In the recently held Parliamentary elections, people gave a thumping victory to the United Progressive Alliance (UPA) but they failed in electing the desired number of Muslim members of Parliament (MPs).
Muslims constitute about 13.4 per cent of country’s total population but their representation in the 15th Lok Sabha is meager 5 per cent with just 30 MPs in a House of 543. In 14th Lok Sabha, there were a total of 35 Muslim MPs. Data shows that there has been nearly 20 per cent downfall in number of Muslims elected to Lok Sabha in this elections compared to 2004.
In the newly constituted Lok Sabha, Congress has the highest number of 11 Muslim MPs followed by four from Bahujan Samaj Party. Three each from Trinamool Congress and National Conference. Two MPs were elected on Indian Union Muslim League ticket. BJP, JD(U), DMK, CPI, All India Majlis-E-Ittehadul Muslimeen (AIMIM) and Assam United Democratic Front (AUDF) have one each Muslim MP while one Independent Muslim candidate has been elected from Ladakh. There are no Muslim MPs from 19 states and six Union territories.
The downfall in Muslim representation has raised some serious questions among the community as their representation is already much lower than the proportion of their population. Muslim intellectuals are giving plenty of reasons for this declining trend.
“Muslim representation is likely to be affected by the fact that some of the constituencies in which Muslims are concentrated are reserved for scheduled castes which means they are denied the opportunity of contesting elections from these constituencies in which they form a large proportion of the population,” says Zoya Hasan, professor at Jawaharlal Nehru University and member of the National Commission for Minorities. Apart from delimitation, there are two other main reasons, first under-nomination of Muslim candidates by political parties and second, division of community votes. National parties had given fewer tickets to Muslims this time than in previous elections.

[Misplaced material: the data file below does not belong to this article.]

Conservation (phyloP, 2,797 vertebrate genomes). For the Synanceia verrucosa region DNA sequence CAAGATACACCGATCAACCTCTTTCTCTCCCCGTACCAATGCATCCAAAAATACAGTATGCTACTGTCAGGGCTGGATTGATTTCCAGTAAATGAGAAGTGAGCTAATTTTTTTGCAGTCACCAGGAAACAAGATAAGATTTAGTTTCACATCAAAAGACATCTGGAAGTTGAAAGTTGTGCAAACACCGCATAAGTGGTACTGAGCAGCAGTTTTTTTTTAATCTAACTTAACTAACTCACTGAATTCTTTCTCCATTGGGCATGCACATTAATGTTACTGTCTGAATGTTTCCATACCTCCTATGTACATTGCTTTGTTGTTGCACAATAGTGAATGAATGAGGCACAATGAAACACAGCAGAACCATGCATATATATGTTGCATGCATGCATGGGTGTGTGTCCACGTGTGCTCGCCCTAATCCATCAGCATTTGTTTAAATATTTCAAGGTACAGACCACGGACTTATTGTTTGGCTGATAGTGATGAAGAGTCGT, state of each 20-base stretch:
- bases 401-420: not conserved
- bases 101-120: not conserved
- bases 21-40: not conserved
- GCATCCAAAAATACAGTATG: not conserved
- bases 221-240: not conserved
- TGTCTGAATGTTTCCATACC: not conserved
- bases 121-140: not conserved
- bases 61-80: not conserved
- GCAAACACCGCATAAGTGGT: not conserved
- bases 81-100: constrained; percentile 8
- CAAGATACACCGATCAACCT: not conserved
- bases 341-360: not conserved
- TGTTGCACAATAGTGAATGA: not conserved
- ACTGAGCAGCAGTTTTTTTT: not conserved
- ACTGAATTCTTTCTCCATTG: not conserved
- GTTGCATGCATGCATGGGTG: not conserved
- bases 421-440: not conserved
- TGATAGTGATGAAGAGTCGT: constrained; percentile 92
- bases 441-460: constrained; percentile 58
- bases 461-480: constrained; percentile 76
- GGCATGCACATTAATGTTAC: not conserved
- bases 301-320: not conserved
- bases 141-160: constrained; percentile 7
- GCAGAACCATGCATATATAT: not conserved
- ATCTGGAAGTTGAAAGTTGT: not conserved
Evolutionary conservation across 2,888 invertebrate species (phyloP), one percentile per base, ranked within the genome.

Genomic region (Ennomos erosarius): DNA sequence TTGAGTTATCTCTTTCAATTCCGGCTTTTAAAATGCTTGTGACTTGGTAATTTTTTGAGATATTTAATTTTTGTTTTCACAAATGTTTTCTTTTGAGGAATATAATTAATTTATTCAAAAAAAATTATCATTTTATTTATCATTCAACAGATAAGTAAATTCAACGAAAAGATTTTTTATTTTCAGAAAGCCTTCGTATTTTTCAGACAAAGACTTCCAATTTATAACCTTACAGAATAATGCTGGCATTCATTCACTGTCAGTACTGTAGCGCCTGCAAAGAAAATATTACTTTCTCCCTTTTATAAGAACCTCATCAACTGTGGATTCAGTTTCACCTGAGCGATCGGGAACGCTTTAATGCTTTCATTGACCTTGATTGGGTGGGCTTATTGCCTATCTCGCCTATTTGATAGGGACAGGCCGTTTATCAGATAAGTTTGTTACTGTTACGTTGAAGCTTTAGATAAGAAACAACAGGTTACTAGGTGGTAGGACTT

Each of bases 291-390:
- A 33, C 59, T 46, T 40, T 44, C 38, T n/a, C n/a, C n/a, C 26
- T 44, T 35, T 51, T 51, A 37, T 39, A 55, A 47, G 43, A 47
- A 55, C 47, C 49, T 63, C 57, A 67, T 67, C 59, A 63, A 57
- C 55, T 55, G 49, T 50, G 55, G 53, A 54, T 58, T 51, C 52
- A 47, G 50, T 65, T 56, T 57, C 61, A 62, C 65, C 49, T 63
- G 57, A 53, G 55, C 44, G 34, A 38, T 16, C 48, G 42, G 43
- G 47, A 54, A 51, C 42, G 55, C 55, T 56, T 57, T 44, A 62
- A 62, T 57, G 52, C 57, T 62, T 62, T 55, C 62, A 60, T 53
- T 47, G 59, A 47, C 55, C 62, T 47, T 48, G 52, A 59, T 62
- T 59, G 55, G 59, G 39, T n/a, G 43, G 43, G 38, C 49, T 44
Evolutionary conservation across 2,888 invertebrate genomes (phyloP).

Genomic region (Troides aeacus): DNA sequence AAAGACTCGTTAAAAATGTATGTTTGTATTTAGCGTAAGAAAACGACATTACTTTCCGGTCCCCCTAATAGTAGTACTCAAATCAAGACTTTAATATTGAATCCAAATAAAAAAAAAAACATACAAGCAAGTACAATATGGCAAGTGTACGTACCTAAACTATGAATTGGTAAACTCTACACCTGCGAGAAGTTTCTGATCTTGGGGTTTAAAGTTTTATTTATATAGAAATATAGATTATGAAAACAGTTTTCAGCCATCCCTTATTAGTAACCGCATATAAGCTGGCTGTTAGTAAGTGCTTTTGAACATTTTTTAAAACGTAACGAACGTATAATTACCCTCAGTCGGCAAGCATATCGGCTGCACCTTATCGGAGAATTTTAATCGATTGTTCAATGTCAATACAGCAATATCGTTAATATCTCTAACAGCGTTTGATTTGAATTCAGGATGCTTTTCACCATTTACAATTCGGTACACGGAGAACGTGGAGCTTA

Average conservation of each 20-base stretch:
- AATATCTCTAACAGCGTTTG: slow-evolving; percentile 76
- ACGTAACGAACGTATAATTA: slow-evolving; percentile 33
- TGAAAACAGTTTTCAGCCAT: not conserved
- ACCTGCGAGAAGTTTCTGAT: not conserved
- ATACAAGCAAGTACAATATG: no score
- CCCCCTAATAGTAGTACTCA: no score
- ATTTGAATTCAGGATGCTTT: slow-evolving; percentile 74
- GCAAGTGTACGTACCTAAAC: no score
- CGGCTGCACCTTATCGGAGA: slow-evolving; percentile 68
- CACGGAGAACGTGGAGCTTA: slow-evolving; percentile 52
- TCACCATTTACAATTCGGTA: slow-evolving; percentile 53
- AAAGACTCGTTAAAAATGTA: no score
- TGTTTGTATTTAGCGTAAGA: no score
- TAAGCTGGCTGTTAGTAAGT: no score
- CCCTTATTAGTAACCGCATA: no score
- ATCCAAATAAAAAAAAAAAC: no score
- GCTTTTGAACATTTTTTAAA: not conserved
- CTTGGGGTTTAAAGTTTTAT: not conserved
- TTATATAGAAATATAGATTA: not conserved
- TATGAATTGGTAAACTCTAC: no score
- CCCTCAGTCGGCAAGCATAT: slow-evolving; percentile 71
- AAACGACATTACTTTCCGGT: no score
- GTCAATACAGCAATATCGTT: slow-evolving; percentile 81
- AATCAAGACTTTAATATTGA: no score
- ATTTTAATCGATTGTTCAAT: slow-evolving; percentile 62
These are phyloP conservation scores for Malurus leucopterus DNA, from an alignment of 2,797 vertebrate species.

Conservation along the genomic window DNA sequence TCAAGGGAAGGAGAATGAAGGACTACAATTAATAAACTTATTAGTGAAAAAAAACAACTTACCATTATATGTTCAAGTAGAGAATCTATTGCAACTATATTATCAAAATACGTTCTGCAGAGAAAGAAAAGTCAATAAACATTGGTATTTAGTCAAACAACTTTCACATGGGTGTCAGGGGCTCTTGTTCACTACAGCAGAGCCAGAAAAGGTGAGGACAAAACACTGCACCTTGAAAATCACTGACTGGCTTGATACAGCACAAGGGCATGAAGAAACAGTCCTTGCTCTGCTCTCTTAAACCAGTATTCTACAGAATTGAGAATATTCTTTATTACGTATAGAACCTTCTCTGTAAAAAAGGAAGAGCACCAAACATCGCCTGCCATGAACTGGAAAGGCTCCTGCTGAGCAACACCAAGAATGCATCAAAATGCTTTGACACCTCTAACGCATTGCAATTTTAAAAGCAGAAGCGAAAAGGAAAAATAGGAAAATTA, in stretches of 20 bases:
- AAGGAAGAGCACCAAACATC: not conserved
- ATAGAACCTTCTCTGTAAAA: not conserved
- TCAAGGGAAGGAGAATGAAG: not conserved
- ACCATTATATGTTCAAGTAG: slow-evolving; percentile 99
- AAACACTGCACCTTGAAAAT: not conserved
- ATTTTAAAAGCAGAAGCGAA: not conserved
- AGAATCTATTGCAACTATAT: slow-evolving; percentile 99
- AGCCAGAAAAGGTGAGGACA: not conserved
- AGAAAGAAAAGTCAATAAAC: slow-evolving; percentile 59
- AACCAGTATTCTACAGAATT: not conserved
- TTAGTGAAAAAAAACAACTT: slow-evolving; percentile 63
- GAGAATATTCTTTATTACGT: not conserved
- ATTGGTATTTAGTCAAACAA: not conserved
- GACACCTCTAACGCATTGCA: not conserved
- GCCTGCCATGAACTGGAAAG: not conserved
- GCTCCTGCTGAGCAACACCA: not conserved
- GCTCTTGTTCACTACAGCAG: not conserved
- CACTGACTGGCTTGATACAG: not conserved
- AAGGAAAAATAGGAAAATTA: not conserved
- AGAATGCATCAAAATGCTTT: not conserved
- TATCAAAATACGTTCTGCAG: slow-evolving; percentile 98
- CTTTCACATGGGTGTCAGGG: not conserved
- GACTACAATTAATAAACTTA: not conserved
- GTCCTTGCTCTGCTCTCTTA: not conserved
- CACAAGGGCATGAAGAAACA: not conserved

“Many of those who were given tickets lost because of the split vote. The chances of Muslim candidates were greatly damaged by the new Muslim parties whose candidates could not win a single seat but succeeded in cutting into the votes of more winnable candidates. It is gratifying that Muslim voters rejected attempts by these sectarian parties at stoking religious identity for electoral gain,” adds Zoya.
Of the total 780 Muslim candidates who contested the election, most of them being independents, but only 30 of them succeeded in making it to the new Parliament. Interestingly, Mulayam Singh Yadav-led Samajwadi Party, Lalu Prasad-led RJD and Chanderbabu Naidu’s TDP which claim themselves to be champion in raising minorities cause have failed to send any Muslim MP to the House this time.
While UP and West Bengal have elected the highest number of six Muslim MPs each followed by Jammu & Kashmir with four, Kerala and Bihar have got three each, Tamil Nadu and Assam two each and one each has got elected from Andhra Pradesh and Lakshadweep.
In 2004 polls, the highest number of 10 Muslim candidates were elected from UP, five from West Bengal, four from Bihar, three from J&K, two each from AP, Assam, Karnataka, Kerala, Tamil Nadu and one each from Jharkhand and Maharashtra. The highest number of Muslims were elected to the Lok Sabha in 1980 when the figure was 48. In 1984 also, the number of Muslim MPs was 41.
Story By : Ali Asgar